13.4% of Arab Countries’ Populations Live in Acute Poverty

A general view of a street in downtown Cairo, Egypt, March 9, 2017
A general view of a street in downtown Cairo, Egypt, March 9, 2017
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13.4% of Arab Countries’ Populations Live in Acute Poverty

A general view of a street in downtown Cairo, Egypt, March 9, 2017
A general view of a street in downtown Cairo, Egypt, March 9, 2017

A report published this month estimated that the number of poor people in 10 Arab countries was 38.2 million, which represents 13.4 percent of the Arab population.

The first Arab Multidimensional Poverty Report was co-authored by the United Nations Economic and Social Commission for Western Asia (ESCWA), the United Nations Children’s Fund (Unicef), the Arab League, and the Oxford Poverty and Human Development Initiative.

Launched on September 21 at the United Nations General Assembly, the report covers 75% of Arab population. It also indicated that 38.2 millions of Arabs live in acute poverty, and 116.1 million in moderate poverty – that is a staggering 40.6% of the population studied.

The report divides regions into 3 groups, the poorest countries are Mauritania, Yemen, Sudan, and Comoros. The poorest countries have 42.6% of their households in acute poverty and nearly three-quarters in moderate poverty (72.7%).

Among the countries covered were Egypt, Tunisia, Morocco, Algeria, Jordan, Sudan, and Iraq.

In addition to the existing poverty rate, another quarter of the population is vulnerable to domestic poverty, the report said.

Multidimensional poverty is widespread, affecting more than 4 in 10 families and children, it added.

The report's analysis of poverty in Arab countries shows that it is concentrated in some geographic regions. The percentage of the poor is higher in rural areas and in households where the head of the household is not educated.

The poorest 15 provinces or states in 11 Arab countries (after adding Palestine to the report) are located in only 3 countries: Sudan (9 states), Mauritania (5 states) and Yemen.

Poverty among children in rural areas is about 55 percent, 1.8 times over that of children living in urban areas.

The report pointed out that the issue of child poverty is vital to the Arab region, as the population of minors represents more than a quarter of the total population.

The multidimensional poverty index measures non-monetary deprivation in all its aspects, painting a more accurate picture of the situation.

The report calls for improving educational gaps, social protection, safeguarding children, rural development and establishing an Arab poverty center.



German Economy Minister Says EU Open for Talks on China Tariffs

German Vice Chancellor and Economy Minister Robert Habeck poses for pictures alongside National Development and Reform Commission (NDRC) Chairman Zheng Shanjie following the opening session of the German-Chinese Climate and Transformation Dialogue in Beijing, China June 22, 2024. REUTERS/Maria... Purchase Licensing Rights
German Vice Chancellor and Economy Minister Robert Habeck poses for pictures alongside National Development and Reform Commission (NDRC) Chairman Zheng Shanjie following the opening session of the German-Chinese Climate and Transformation Dialogue in Beijing, China June 22, 2024. REUTERS/Maria... Purchase Licensing Rights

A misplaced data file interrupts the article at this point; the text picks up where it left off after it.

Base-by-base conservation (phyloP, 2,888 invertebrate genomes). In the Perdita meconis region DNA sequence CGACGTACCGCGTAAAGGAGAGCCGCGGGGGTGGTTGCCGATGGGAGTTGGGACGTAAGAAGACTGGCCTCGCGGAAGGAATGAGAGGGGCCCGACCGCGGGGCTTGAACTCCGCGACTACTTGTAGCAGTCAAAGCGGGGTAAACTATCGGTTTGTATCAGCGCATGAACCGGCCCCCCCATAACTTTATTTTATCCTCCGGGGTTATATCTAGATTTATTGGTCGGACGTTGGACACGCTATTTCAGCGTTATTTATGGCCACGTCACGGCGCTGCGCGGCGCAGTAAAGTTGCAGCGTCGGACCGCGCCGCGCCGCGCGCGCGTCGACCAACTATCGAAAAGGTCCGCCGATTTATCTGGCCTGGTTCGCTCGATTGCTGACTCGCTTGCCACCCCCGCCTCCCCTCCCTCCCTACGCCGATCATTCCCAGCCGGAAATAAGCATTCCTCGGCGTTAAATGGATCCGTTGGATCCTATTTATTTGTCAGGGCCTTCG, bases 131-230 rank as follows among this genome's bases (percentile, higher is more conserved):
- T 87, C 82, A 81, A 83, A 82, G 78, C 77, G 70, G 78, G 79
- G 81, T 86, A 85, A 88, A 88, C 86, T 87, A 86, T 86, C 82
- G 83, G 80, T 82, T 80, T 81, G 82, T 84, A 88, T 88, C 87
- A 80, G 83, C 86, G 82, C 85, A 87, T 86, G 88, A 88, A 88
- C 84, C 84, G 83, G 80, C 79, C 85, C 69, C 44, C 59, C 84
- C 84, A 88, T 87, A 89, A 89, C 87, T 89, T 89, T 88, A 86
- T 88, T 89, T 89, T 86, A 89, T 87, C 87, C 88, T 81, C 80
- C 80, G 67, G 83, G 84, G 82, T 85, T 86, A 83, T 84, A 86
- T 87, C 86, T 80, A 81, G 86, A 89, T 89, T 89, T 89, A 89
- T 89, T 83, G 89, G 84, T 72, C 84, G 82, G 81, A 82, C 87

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German Economy Minister Says EU Open for Talks on China Tariffs

German Vice Chancellor and Economy Minister Robert Habeck poses for pictures alongside National Development and Reform Commission (NDRC) Chairman Zheng Shanjie following the opening session of the German-Chinese Climate and Transformation Dialogue in Beijing, China June 22, 2024. REUTERS/Maria... Purchase Licensing Rights
German Vice Chancellor and Economy Minister Robert Habeck poses for pictures alongside National Development and Reform Commission (NDRC) Chairman Zheng Shanjie following the opening session of the German-Chinese Climate and Transformation Dialogue in Beijing, China June 22, 2024. REUTERS/Maria... Purchase Licensing Rights

Germany's Economy Minister Robert Habeck said during his visit to China on Saturday that the European Union's door is open for discussions regarding EU tariffs on Chinese exports.

"What I suggested to my Chinese partners today is that the doors are open for discussions and I hope that this message was heard," he said in his first statement in Shanghai, after meetings with Chinese officials in Beijing, Reuters reported.

Habeck's visit is the first by a senior European official since Brussels proposed hefty duties on imports of Chinese-made electric vehicles (EVs) to combat what the EU considers excessive subsidies.

Habeck said there is time for a dialogue between the EU and China on tariff issues before the duties come into full effect in November and that he believes in open markets but that markets require a level playing field.

Proven subsidies that are intended to increase the export advantages of companies can't be accepted, the minister said.

Another point of tension between Beijing and Berlin is China's support for Russia in its war in Ukraine. Habeck noted Chinese trade with Russia increased more than 40% last year.

Habeck said he had told Chinese officials that this was taking a toll on their economic relationship. "Circumventions of the sanctions imposed on Russia are not acceptable," he said, adding that technical goods produced in Europe should not end up on the battlefield via other countries.